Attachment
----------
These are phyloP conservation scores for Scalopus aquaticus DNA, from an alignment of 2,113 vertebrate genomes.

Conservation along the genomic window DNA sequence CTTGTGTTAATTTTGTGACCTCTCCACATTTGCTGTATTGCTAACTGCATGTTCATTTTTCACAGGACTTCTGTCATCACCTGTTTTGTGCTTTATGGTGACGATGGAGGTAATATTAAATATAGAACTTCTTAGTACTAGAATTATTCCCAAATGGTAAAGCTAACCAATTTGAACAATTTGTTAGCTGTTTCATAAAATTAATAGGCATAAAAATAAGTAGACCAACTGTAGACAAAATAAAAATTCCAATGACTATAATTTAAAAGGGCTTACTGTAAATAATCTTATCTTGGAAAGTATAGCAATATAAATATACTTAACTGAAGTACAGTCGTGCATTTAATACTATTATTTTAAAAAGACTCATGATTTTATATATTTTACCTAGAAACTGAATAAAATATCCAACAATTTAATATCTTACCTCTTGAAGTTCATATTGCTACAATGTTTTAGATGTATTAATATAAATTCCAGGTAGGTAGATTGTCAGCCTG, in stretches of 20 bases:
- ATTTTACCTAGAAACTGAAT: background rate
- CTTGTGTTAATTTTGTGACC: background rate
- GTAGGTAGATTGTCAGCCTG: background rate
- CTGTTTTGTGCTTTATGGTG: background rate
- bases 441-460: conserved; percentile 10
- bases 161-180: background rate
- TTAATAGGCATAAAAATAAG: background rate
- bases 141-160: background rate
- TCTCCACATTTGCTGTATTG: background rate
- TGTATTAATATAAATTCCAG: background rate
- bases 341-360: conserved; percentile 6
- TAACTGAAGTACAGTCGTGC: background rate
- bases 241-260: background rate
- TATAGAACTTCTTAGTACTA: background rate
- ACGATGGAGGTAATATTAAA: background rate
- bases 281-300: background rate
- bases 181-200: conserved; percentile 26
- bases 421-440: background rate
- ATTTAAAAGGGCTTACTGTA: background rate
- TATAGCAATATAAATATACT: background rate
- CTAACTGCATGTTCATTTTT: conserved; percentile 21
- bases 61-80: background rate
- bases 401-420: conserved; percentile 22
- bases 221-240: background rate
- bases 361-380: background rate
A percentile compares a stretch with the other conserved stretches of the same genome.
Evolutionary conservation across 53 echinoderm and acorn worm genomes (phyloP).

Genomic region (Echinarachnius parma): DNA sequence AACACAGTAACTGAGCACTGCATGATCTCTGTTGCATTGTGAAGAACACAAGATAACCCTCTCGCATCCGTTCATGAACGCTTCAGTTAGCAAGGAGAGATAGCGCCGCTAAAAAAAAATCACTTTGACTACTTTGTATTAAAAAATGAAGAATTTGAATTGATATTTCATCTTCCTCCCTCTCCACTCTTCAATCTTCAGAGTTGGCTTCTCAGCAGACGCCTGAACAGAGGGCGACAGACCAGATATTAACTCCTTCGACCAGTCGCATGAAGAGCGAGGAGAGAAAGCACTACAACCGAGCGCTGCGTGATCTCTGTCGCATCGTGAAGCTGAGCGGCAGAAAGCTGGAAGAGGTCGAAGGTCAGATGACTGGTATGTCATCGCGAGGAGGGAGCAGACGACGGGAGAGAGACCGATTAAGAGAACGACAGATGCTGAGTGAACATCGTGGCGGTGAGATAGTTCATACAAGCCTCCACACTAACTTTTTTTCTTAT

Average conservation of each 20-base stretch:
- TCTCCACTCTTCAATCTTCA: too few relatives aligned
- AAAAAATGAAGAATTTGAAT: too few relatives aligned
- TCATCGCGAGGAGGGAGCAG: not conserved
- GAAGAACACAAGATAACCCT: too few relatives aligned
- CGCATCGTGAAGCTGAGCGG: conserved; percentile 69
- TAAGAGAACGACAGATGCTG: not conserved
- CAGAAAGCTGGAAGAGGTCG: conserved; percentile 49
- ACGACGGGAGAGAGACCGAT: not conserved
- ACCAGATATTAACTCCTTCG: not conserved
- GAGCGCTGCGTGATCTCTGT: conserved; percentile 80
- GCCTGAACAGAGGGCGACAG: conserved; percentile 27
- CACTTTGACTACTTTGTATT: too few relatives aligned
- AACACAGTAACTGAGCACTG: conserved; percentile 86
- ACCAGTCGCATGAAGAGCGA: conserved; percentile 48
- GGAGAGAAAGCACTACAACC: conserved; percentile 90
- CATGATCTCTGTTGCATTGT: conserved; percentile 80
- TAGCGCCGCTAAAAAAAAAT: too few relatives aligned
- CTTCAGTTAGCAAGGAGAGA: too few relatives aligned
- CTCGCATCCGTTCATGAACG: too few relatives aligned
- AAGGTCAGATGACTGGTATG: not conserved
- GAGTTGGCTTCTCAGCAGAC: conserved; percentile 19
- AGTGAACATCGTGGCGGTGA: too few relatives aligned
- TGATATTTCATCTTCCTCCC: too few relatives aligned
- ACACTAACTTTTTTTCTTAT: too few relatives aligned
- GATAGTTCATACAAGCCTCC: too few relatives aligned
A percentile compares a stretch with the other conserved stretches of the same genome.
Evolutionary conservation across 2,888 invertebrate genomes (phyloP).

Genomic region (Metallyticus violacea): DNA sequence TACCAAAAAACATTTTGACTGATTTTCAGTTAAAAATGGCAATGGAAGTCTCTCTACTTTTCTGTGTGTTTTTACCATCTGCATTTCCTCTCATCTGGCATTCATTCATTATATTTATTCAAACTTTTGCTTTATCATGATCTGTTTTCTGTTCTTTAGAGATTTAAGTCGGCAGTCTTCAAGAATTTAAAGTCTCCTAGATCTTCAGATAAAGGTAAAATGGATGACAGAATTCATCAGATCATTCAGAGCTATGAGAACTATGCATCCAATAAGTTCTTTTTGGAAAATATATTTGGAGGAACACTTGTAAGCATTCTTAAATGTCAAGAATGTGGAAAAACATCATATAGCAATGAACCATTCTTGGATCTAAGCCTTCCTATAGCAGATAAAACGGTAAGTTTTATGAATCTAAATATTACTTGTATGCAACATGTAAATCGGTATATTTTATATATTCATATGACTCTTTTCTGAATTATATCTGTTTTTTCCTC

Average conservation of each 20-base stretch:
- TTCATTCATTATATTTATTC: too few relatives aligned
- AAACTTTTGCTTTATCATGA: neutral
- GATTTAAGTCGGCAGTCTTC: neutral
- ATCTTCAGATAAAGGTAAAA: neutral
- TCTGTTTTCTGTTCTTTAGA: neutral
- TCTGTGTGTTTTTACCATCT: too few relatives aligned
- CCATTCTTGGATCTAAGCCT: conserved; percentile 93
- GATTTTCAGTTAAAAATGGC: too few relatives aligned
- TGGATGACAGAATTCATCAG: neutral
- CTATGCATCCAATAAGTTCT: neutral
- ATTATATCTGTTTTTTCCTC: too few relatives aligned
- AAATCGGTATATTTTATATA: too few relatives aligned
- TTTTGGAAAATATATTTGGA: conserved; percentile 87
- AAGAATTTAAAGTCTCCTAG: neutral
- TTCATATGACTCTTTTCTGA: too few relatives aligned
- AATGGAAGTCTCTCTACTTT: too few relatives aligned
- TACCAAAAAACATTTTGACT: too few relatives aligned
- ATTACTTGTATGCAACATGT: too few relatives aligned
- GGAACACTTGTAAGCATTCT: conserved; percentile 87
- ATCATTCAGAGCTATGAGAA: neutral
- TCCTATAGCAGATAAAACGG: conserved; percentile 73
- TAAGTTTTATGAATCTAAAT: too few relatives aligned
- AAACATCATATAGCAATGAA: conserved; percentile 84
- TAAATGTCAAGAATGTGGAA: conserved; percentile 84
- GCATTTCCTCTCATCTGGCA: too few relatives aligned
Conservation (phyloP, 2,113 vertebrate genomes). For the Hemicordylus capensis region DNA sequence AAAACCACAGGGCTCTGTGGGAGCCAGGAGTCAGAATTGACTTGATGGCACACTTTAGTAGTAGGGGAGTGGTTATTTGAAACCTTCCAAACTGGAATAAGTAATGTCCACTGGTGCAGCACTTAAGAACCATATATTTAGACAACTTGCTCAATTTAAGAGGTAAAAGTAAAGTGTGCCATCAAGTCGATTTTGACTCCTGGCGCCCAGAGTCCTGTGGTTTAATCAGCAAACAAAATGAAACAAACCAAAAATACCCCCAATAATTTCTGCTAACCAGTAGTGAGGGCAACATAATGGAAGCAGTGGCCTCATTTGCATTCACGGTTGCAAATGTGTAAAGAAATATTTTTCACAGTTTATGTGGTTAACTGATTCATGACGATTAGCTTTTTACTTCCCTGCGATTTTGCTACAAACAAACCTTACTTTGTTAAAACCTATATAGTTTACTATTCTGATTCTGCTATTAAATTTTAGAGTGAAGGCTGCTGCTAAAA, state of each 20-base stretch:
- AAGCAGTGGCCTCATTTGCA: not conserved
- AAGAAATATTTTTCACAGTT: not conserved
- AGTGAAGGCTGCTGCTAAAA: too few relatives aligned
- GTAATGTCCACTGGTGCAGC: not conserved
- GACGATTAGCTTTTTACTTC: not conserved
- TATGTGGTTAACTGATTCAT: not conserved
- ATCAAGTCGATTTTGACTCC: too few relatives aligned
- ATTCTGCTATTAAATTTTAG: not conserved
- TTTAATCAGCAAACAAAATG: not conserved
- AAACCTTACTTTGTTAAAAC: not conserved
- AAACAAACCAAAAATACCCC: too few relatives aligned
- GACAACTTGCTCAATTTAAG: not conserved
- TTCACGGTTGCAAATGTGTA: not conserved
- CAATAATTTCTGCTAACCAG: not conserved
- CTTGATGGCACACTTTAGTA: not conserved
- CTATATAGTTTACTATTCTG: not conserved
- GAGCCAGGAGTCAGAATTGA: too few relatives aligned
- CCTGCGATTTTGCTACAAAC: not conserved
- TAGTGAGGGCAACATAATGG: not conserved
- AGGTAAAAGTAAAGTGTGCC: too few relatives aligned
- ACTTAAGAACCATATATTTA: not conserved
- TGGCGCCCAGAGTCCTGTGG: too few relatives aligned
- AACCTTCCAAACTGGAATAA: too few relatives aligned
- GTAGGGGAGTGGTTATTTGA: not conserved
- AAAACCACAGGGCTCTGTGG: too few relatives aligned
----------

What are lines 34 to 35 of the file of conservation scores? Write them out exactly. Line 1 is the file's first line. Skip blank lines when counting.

- TCATCGCGAGGAGGGAGCAG: not conserved
- GAAGAACACAAGATAACCCT: too few relatives aligned